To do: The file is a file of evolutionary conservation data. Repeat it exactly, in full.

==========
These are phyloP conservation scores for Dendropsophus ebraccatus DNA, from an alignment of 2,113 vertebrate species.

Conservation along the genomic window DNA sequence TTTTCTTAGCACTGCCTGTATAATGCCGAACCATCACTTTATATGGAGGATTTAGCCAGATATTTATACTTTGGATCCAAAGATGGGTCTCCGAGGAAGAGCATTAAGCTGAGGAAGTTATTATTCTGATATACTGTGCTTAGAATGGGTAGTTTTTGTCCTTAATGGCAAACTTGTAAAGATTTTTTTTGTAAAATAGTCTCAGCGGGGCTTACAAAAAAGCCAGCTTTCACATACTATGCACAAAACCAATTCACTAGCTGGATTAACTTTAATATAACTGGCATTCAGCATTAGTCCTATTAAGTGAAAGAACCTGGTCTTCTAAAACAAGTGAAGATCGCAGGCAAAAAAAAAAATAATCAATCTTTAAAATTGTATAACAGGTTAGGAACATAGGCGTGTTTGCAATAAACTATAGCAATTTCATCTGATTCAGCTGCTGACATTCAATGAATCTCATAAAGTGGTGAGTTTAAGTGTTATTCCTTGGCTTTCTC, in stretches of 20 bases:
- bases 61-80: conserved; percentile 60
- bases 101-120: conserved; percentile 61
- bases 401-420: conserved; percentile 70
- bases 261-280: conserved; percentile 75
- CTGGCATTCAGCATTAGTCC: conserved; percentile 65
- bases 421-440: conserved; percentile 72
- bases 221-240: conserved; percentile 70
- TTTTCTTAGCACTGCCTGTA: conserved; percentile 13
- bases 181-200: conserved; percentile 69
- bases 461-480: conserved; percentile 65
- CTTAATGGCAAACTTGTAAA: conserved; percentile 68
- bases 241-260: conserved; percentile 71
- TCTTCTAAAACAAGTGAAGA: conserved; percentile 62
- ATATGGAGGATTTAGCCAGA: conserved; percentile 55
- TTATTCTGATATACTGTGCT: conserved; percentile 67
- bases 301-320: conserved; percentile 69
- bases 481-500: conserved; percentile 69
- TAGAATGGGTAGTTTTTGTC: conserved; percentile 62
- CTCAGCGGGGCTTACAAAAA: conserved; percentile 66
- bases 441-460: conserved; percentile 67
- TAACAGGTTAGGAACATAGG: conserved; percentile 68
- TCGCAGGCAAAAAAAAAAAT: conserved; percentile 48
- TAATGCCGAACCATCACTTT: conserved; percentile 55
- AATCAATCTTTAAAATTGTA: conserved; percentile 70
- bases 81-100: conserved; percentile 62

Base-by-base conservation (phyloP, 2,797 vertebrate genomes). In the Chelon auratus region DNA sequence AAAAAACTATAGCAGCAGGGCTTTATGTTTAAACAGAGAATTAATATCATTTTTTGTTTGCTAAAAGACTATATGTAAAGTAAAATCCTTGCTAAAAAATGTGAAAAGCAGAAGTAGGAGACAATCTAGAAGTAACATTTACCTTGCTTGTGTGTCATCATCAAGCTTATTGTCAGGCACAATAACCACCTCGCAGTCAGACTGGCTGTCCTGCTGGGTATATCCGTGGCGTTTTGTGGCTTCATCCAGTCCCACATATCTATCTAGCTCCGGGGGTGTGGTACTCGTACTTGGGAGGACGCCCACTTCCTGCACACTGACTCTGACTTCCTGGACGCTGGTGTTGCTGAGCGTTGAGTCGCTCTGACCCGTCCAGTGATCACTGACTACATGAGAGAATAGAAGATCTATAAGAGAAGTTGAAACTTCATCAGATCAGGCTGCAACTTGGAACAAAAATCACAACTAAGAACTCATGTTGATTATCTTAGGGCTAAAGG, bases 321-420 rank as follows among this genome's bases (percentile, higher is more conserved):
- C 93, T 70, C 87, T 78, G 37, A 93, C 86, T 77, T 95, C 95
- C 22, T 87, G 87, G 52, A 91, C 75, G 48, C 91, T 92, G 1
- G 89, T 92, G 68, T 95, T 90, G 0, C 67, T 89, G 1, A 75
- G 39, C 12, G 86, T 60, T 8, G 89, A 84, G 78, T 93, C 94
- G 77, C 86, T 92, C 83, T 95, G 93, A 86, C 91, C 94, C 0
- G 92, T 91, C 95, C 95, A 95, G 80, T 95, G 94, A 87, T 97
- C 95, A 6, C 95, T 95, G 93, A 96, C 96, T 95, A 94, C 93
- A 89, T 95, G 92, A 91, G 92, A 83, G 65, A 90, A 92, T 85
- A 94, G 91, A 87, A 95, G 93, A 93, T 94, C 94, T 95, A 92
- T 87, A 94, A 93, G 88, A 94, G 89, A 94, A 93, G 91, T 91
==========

These are phyloP conservation scores for Dendropsophus ebraccatus DNA, from an alignment of 2,113 vertebrate species.

Conservation along the genomic window DNA sequence TTTTCTTAGCACTGCCTGTATAATGCCGAACCATCACTTTATATGGAGGATTTAGCCAGATATTTATACTTTGGATCCAAAGATGGGTCTCCGAGGAAGAGCATTAAGCTGAGGAAGTTATTATTCTGATATACTGTGCTTAGAATGGGTAGTTTTTGTCCTTAATGGCAAACTTGTAAAGATTTTTTTTGTAAAATAGTCTCAGCGGGGCTTACAAAAAAGCCAGCTTTCACATACTATGCACAAAACCAATTCACTAGCTGGATTAACTTTAATATAACTGGCATTCAGCATTAGTCCTATTAAGTGAAAGAACCTGGTCTTCTAAAACAAGTGAAGATCGCAGGCAAAAAAAAAAATAATCAATCTTTAAAATTGTATAACAGGTTAGGAACATAGGCGTGTTTGCAATAAACTATAGCAATTTCATCTGATTCAGCTGCTGACATTCAATGAATCTCATAAAGTGGTGAGTTTAAGTGTTATTCCTTGGCTTTCTC, in stretches of 20 bases:
- bases 61-80: conserved; percentile 60
- bases 101-120: conserved; percentile 61
- bases 401-420: conserved; percentile 70
- bases 261-280: conserved; percentile 75
- CTGGCATTCAGCATTAGTCC: conserved; percentile 65
- bases 421-440: conserved; percentile 72
- bases 221-240: conserved; percentile 70
- TTTTCTTAGCACTGCCTGTA: conserved; percentile 13
- bases 181-200: conserved; percentile 69
- bases 461-480: conserved; percentile 65
- CTTAATGGCAAACTTGTAAA: conserved; percentile 68
- bases 241-260: conserved; percentile 71
- TCTTCTAAAACAAGTGAAGA: conserved; percentile 62
- ATATGGAGGATTTAGCCAGA: conserved; percentile 55
- TTATTCTGATATACTGTGCT: conserved; percentile 67
- bases 301-320: conserved; percentile 69
- bases 481-500: conserved; percentile 69
- TAGAATGGGTAGTTTTTGTC: conserved; percentile 62
- CTCAGCGGGGCTTACAAAAA: conserved; percentile 66
- bases 441-460: conserved; percentile 67
- TAACAGGTTAGGAACATAGG: conserved; percentile 68
- TCGCAGGCAAAAAAAAAAAT: conserved; percentile 48
- TAATGCCGAACCATCACTTT: conserved; percentile 55
- AATCAATCTTTAAAATTGTA: conserved; percentile 70
- bases 81-100: conserved; percentile 62

Base-by-base conservation (phyloP, 2,797 vertebrate genomes). In the Chelon auratus region DNA sequence AAAAAACTATAGCAGCAGGGCTTTATGTTTAAACAGAGAATTAATATCATTTTTTGTTTGCTAAAAGACTATATGTAAAGTAAAATCCTTGCTAAAAAATGTGAAAAGCAGAAGTAGGAGACAATCTAGAAGTAACATTTACCTTGCTTGTGTGTCATCATCAAGCTTATTGTCAGGCACAATAACCACCTCGCAGTCAGACTGGCTGTCCTGCTGGGTATATCCGTGGCGTTTTGTGGCTTCATCCAGTCCCACATATCTATCTAGCTCCGGGGGTGTGGTACTCGTACTTGGGAGGACGCCCACTTCCTGCACACTGACTCTGACTTCCTGGACGCTGGTGTTGCTGAGCGTTGAGTCGCTCTGACCCGTCCAGTGATCACTGACTACATGAGAGAATAGAAGATCTATAAGAGAAGTTGAAACTTCATCAGATCAGGCTGCAACTTGGAACAAAAATCACAACTAAGAACTCATGTTGATTATCTTAGGGCTAAAGG, bases 321-420 rank as follows among this genome's bases (percentile, higher is more conserved):
- C 93, T 70, C 87, T 78, G 37, A 93, C 86, T 77, T 95, C 95
- C 22, T 87, G 87, G 52, A 91, C 75, G 48, C 91, T 92, G 1
- G 89, T 92, G 68, T 95, T 90, G 0, C 67, T 89, G 1, A 75
- G 39, C 12, G 86, T 60, T 8, G 89, A 84, G 78, T 93, C 94
- G 77, C 86, T 92, C 83, T 95, G 93, A 86, C 91, C 94, C 0
- G 92, T 91, C 95, C 95, A 95, G 80, T 95, G 94, A 87, T 97
- C 95, A 6, C 95, T 95, G 93, A 96, C 96, T 95, A 94, C 93
- A 89, T 95, G 92, A 91, G 92, A 83, G 65, A 90, A 92, T 85
- A 94, G 91, A 87, A 95, G 93, A 93, T 94, C 94, T 95, A 92
- T 87, A 94, A 93, G 88, A 94, G 89, A 94, A 93, G 91, T 91